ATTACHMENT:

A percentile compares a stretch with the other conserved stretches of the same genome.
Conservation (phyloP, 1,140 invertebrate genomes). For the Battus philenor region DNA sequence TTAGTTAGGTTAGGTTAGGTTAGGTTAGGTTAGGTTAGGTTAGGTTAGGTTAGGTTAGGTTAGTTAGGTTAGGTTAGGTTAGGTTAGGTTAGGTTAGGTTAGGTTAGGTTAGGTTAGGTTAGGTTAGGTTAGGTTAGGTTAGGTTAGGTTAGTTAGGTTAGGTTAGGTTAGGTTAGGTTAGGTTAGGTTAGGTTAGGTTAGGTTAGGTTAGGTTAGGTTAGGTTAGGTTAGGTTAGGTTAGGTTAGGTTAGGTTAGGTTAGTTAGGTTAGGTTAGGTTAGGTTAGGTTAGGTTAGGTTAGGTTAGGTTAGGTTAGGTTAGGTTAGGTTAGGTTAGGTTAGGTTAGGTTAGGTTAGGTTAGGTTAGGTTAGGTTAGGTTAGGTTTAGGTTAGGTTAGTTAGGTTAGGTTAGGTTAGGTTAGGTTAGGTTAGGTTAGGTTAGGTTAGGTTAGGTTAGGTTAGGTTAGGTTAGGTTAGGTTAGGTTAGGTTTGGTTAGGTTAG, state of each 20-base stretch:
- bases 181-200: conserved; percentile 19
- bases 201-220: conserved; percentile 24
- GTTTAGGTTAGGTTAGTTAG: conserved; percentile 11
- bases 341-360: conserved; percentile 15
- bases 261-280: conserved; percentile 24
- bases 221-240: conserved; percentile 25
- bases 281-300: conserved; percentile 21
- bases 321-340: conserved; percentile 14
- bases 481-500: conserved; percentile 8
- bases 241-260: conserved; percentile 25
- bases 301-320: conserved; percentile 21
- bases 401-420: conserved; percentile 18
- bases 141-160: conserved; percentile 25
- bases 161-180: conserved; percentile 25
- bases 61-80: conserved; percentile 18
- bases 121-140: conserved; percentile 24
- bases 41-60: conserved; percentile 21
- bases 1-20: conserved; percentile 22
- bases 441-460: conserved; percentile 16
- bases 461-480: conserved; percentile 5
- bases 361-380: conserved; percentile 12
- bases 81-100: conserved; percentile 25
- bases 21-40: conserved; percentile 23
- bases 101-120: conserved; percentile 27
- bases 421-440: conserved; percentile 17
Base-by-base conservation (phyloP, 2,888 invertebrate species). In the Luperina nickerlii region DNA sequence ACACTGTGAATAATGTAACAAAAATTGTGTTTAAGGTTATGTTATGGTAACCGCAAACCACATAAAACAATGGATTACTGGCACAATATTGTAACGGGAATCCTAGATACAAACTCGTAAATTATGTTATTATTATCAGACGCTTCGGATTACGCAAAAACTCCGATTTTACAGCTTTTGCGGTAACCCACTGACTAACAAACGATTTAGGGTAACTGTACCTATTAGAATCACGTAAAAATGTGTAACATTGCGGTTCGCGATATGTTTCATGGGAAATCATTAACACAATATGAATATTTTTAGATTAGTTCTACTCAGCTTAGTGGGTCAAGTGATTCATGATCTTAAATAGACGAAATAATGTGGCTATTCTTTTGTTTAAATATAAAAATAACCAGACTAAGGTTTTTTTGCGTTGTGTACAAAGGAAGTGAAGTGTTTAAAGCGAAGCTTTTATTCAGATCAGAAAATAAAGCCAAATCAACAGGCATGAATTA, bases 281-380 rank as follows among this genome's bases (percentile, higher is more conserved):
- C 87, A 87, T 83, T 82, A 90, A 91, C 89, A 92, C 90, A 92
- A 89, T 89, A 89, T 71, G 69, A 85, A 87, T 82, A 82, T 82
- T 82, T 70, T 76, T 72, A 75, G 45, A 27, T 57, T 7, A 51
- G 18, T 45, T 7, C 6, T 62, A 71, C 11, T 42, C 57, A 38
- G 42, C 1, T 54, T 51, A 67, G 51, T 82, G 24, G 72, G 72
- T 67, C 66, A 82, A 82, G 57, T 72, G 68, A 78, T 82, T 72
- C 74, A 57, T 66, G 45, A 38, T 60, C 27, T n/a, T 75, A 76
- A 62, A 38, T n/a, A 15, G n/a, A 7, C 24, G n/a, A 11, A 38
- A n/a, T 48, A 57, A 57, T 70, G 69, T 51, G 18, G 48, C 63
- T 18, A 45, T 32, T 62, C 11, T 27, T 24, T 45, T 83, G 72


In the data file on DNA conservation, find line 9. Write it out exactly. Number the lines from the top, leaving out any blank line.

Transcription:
- bases 281-300: conserved; percentile 21